Let’s Reclaim our Beaches: Doesn’t Chennai deserve its only public space?
Mention Chennai (formerly known as Madras) – the state capital of Tamil Nadu, India and the image of the long Marina beach along the Bay of Bengal conjures up immediately in one’s mind. In a city where much urban development has taken place in a hurried, haphazard way, the beach offers a welcome respite to its chaos, noise and dust. Thousands if not hundreds of thousands of people throng the beaches, especially during the weekends. The beaches however are far from clean. They bear the heavy footprint of human visitations - numerous plastic remnants, soles of shoes, countless clutter from wares sold on the beach and debris washed up from the seas.
Rahul Muralidharan talks about why Chennai beaches need help more than ever, and an urgent campaign which needs public support.
Reclaim Our Beaches, or ROB is a community of volunteers which set out a few month ago, to do just what the name implies – reclaim our democracy through reclaiming our public spaces, starting with the beach. The community believes that the beach is unfortunately one of the few places where people from all sections of society can gather to have some fun and enjoy rare commodities as as clean air, without having to pay for it.
A new elevated express highway is now being planned for 7.5 km is being proposed along the beach. Specific details are as below:
* The highway is planned between the lighthouse and Kottivakkam, joining the East Coast Road and joining ECR and designed in 2 phases..
* In the first phase – a 6 lane highway running from the lighthouse to Besant Nagar will pass through Santhome, the estuary, the backside of the Theosophical Society backside joining 5th Avenue.
* In the second phase – a 4 lane highway running from Elliots at Besant Nagar to Kottivakkam and passing behind Kalakshetra, Thiruvanmiyur and Valmiki Nagar and Thiruvalluvar beaches and joining ECR near Kottivakkam Kuppam
The beaches of Chennai are in bad shape as it is, because of the high level of plastic and waste remnants. The social and environmental impacts of the highway will be quite devastating:
* The serenity of the only open public space in Chennai will be gone forever. Imagine the noise, grime, dust, fine particulate emissions from 60,000 private vehicles expected to ply on the highway every day.
* As Sharada Shankar, an activist with ROB mentions in the newsreport below (only the first 4 minutes relate to the story), the highway is only likely to serve a small section of the population. Only 2% of Chennai’s population owns private vehicles. No public transport is going to be allowed on this expressway. So it is not going to benefit 98% of the population. This interview was given on the day the campaign was releasing a petition to the Chief Minister of Tamil Nadu.
* 14 fishing hamlets along the coast will be evicted, and tens to thousands of homes will be destroyed. Going by past track records, proper resettlement may not happen. Even if resettlement is done, traditional livelihoods of fisherfolk who have depended on the coast line will be affected.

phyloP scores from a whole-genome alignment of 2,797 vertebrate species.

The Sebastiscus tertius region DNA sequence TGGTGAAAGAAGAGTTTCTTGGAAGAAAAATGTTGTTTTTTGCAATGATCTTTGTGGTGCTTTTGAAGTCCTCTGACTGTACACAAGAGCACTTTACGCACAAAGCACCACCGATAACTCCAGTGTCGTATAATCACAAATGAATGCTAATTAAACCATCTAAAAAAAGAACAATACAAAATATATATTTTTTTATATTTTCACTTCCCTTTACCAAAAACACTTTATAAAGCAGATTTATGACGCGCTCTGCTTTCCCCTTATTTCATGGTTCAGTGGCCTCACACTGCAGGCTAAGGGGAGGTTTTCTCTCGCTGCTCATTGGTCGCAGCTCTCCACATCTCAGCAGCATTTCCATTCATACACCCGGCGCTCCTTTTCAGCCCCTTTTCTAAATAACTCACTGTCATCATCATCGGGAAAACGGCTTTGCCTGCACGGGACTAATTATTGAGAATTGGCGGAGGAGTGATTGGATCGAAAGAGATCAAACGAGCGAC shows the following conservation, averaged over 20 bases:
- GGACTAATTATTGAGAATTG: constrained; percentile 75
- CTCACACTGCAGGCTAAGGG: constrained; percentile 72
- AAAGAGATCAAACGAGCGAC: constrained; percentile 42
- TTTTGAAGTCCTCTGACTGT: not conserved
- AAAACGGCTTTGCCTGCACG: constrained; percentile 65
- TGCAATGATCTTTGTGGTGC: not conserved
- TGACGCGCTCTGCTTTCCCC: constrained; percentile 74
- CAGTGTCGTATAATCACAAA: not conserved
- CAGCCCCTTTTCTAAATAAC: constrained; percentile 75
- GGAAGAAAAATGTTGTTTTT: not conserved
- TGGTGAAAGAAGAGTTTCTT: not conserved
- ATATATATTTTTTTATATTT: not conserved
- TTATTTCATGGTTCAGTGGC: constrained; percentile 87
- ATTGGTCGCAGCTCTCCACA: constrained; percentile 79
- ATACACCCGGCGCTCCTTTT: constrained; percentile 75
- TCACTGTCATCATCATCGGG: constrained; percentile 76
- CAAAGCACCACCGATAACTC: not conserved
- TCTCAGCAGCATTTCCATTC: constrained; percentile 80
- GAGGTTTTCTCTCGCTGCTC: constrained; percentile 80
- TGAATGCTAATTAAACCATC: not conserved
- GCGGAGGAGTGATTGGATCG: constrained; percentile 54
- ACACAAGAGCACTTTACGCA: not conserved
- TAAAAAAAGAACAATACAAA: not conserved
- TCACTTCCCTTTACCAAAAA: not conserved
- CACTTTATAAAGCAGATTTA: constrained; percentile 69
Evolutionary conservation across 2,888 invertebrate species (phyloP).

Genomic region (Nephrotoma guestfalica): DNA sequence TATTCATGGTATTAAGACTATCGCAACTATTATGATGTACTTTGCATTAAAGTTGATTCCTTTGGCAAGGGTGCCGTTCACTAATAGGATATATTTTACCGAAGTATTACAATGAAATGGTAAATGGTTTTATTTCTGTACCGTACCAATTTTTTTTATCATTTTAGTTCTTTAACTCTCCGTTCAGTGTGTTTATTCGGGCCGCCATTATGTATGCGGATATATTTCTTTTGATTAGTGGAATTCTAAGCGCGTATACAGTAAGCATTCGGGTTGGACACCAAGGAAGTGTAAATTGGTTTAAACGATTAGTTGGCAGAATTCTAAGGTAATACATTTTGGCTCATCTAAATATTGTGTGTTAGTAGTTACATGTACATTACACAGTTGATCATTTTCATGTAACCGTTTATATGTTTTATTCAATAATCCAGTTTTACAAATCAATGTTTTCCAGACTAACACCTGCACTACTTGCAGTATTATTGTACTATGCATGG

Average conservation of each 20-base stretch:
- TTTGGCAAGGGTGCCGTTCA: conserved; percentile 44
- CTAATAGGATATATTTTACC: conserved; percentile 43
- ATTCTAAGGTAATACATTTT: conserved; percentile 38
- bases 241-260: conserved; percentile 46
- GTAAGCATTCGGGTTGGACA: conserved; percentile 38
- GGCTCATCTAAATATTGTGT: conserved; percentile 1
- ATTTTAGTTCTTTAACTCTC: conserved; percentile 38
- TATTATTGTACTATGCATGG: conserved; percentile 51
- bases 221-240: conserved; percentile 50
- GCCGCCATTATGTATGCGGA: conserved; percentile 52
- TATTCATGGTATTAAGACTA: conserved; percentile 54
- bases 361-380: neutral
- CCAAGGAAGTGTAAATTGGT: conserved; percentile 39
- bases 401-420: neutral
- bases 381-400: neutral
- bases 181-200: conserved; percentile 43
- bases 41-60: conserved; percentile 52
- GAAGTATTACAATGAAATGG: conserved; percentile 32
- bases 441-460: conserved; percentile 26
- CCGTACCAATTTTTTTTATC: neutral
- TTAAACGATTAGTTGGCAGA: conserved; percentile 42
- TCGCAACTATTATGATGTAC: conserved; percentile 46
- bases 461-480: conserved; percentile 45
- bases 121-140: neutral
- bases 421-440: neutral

* The ecosystem – the flora and fauna of the Adyar estuary will be disturbed, with the destruction of the mangroves. Bird counts are expected to drop. The endangered Olive Ridley turtle breeding grounds are likely to completely disturbed.
* Some religious shrines will be demolished. World renowned cultural centres such as the Kalakshetra (a centre for learning of Indian Fine Arts) and the Theosophical Society, will lose their calm and serene ambience.
If you are in Chennai on July 31st 2010, kindly join the Human Chain which will be formed to peacefully protest against the proposed highway. The chain is planned at 4 pm(Saturday) on Elliots Beach. Spread the word around and inform friends and family in Chennai who may be able to participate in this. For further information, please write to firstname.lastname@example.org
Further links you may be interested in :
Facebook group: Reclaim Our Beaches
Let’s Reclaim Our Beaches : Olive Ridley Turtles, a being out of the blue” :
“Olive Ridley turtles have now been listed as an endangered species. Since the 1960s, the overall turtle population has gone down by 50%. Some possible threats include the destruction of beaches which are used for arribadas, directed harvest of turtles, and bycatching, which can happen when turtles are accidentally caught in nets.
One such problem occurs on the coast of Tamil Nadu in Southeastern India. Currently, the government is creating several projects to beautify the coastline. First, they are trying to build docks extending far into the ocean, which will eventually cause erosion of the beaches around it to increase, destroying the nesting sites of these turtles. To add to that, they are thinking of putting streetlights near the beach, unaware of the devastating effect it will have on the turtle population. When baby turtles hatch and dig themselves out of the sand, they get back to the ocean by following light sources such as the stars, the sun, and the moon. However, if they hatch at night, they may mistake the streetlights for these light sources and waddle onto the road, where they may get run over by cars or eaten by dogs. Also, several fishermen illegally use gill netting, in which turtles are caught as bycatch.”
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